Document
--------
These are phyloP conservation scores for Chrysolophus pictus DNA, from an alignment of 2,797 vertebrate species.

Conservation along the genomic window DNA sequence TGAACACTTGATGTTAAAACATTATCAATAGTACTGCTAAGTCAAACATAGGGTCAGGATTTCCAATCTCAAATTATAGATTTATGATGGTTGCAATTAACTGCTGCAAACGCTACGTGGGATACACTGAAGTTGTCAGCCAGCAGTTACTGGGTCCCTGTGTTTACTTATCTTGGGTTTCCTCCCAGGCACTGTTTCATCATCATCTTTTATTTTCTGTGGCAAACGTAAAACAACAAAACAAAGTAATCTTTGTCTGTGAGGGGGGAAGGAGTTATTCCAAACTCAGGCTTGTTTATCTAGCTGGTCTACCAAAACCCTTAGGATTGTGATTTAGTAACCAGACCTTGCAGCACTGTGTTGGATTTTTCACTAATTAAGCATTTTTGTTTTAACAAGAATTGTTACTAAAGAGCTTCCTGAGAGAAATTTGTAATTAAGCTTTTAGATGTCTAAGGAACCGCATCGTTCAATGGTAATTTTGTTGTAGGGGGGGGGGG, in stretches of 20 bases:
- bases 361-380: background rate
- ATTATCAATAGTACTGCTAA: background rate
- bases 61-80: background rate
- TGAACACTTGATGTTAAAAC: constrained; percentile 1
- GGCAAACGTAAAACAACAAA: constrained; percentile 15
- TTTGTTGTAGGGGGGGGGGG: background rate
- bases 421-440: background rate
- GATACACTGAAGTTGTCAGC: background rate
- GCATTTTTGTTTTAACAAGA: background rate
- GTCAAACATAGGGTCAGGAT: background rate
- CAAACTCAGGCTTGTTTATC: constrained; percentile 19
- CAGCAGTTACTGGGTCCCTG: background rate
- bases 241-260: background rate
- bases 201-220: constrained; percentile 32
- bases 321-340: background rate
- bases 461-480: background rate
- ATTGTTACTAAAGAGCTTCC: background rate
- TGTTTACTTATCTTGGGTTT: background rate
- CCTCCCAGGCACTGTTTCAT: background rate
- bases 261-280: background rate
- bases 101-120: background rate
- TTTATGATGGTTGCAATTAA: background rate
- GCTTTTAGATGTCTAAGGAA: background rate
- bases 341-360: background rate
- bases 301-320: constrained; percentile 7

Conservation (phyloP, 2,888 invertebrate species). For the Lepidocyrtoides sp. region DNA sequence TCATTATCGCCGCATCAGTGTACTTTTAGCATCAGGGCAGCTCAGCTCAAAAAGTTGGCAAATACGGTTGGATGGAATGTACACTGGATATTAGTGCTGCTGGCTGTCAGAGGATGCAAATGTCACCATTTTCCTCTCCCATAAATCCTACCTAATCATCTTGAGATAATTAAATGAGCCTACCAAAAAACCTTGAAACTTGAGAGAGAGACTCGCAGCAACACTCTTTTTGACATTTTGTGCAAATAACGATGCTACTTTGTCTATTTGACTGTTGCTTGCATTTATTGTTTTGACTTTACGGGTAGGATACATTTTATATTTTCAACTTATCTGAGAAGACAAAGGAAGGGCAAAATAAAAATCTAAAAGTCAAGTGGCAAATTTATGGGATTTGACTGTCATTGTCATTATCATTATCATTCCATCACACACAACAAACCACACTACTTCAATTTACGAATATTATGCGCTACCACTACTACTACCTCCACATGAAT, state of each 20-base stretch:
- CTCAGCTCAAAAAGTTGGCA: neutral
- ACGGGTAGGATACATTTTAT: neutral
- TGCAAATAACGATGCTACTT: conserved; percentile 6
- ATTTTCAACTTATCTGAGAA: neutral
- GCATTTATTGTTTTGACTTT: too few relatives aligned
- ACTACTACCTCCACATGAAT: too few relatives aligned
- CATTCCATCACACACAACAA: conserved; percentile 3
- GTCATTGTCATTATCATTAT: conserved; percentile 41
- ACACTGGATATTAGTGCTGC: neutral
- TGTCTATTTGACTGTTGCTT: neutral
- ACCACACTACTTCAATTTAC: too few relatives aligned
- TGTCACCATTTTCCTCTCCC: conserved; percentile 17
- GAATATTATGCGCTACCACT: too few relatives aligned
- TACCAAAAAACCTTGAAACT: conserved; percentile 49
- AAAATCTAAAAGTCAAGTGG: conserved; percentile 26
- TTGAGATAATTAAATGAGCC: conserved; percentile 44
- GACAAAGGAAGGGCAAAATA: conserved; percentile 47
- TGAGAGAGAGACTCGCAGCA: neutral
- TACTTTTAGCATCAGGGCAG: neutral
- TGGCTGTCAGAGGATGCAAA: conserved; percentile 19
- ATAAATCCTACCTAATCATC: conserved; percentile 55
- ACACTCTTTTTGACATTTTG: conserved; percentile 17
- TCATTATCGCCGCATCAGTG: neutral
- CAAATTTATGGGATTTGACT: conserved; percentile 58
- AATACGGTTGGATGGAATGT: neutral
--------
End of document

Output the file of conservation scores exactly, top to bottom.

These are phyloP conservation scores for Chrysolophus pictus DNA, from an alignment of 2,797 vertebrate species.

Conservation along the genomic window DNA sequence TGAACACTTGATGTTAAAACATTATCAATAGTACTGCTAAGTCAAACATAGGGTCAGGATTTCCAATCTCAAATTATAGATTTATGATGGTTGCAATTAACTGCTGCAAACGCTACGTGGGATACACTGAAGTTGTCAGCCAGCAGTTACTGGGTCCCTGTGTTTACTTATCTTGGGTTTCCTCCCAGGCACTGTTTCATCATCATCTTTTATTTTCTGTGGCAAACGTAAAACAACAAAACAAAGTAATCTTTGTCTGTGAGGGGGGAAGGAGTTATTCCAAACTCAGGCTTGTTTATCTAGCTGGTCTACCAAAACCCTTAGGATTGTGATTTAGTAACCAGACCTTGCAGCACTGTGTTGGATTTTTCACTAATTAAGCATTTTTGTTTTAACAAGAATTGTTACTAAAGAGCTTCCTGAGAGAAATTTGTAATTAAGCTTTTAGATGTCTAAGGAACCGCATCGTTCAATGGTAATTTTGTTGTAGGGGGGGGGGG, in stretches of 20 bases:
- bases 361-380: background rate
- ATTATCAATAGTACTGCTAA: background rate
- bases 61-80: background rate
- TGAACACTTGATGTTAAAAC: constrained; percentile 1
- GGCAAACGTAAAACAACAAA: constrained; percentile 15
- TTTGTTGTAGGGGGGGGGGG: background rate
- bases 421-440: background rate
- GATACACTGAAGTTGTCAGC: background rate
- GCATTTTTGTTTTAACAAGA: background rate
- GTCAAACATAGGGTCAGGAT: background rate
- CAAACTCAGGCTTGTTTATC: constrained; percentile 19
- CAGCAGTTACTGGGTCCCTG: background rate
- bases 241-260: background rate
- bases 201-220: constrained; percentile 32
- bases 321-340: background rate
- bases 461-480: background rate
- ATTGTTACTAAAGAGCTTCC: background rate
- TGTTTACTTATCTTGGGTTT: background rate
- CCTCCCAGGCACTGTTTCAT: background rate
- bases 261-280: background rate
- bases 101-120: background rate
- TTTATGATGGTTGCAATTAA: background rate
- GCTTTTAGATGTCTAAGGAA: background rate
- bases 341-360: background rate
- bases 301-320: constrained; percentile 7

Conservation (phyloP, 2,888 invertebrate species). For the Lepidocyrtoides sp. region DNA sequence TCATTATCGCCGCATCAGTGTACTTTTAGCATCAGGGCAGCTCAGCTCAAAAAGTTGGCAAATACGGTTGGATGGAATGTACACTGGATATTAGTGCTGCTGGCTGTCAGAGGATGCAAATGTCACCATTTTCCTCTCCCATAAATCCTACCTAATCATCTTGAGATAATTAAATGAGCCTACCAAAAAACCTTGAAACTTGAGAGAGAGACTCGCAGCAACACTCTTTTTGACATTTTGTGCAAATAACGATGCTACTTTGTCTATTTGACTGTTGCTTGCATTTATTGTTTTGACTTTACGGGTAGGATACATTTTATATTTTCAACTTATCTGAGAAGACAAAGGAAGGGCAAAATAAAAATCTAAAAGTCAAGTGGCAAATTTATGGGATTTGACTGTCATTGTCATTATCATTATCATTCCATCACACACAACAAACCACACTACTTCAATTTACGAATATTATGCGCTACCACTACTACTACCTCCACATGAAT, state of each 20-base stretch:
- CTCAGCTCAAAAAGTTGGCA: neutral
- ACGGGTAGGATACATTTTAT: neutral
- TGCAAATAACGATGCTACTT: conserved; percentile 6
- ATTTTCAACTTATCTGAGAA: neutral
- GCATTTATTGTTTTGACTTT: too few relatives aligned
- ACTACTACCTCCACATGAAT: too few relatives aligned
- CATTCCATCACACACAACAA: conserved; percentile 3
- GTCATTGTCATTATCATTAT: conserved; percentile 41
- ACACTGGATATTAGTGCTGC: neutral
- TGTCTATTTGACTGTTGCTT: neutral
- ACCACACTACTTCAATTTAC: too few relatives aligned
- TGTCACCATTTTCCTCTCCC: conserved; percentile 17
- GAATATTATGCGCTACCACT: too few relatives aligned
- TACCAAAAAACCTTGAAACT: conserved; percentile 49
- AAAATCTAAAAGTCAAGTGG: conserved; percentile 26
- TTGAGATAATTAAATGAGCC: conserved; percentile 44
- GACAAAGGAAGGGCAAAATA: conserved; percentile 47
- TGAGAGAGAGACTCGCAGCA: neutral
- TACTTTTAGCATCAGGGCAG: neutral
- TGGCTGTCAGAGGATGCAAA: conserved; percentile 19
- ATAAATCCTACCTAATCATC: conserved; percentile 55
- ACACTCTTTTTGACATTTTG: conserved; percentile 17
- TCATTATCGCCGCATCAGTG: neutral
- CAAATTTATGGGATTTGACT: conserved; percentile 58
- AATACGGTTGGATGGAATGT: neutral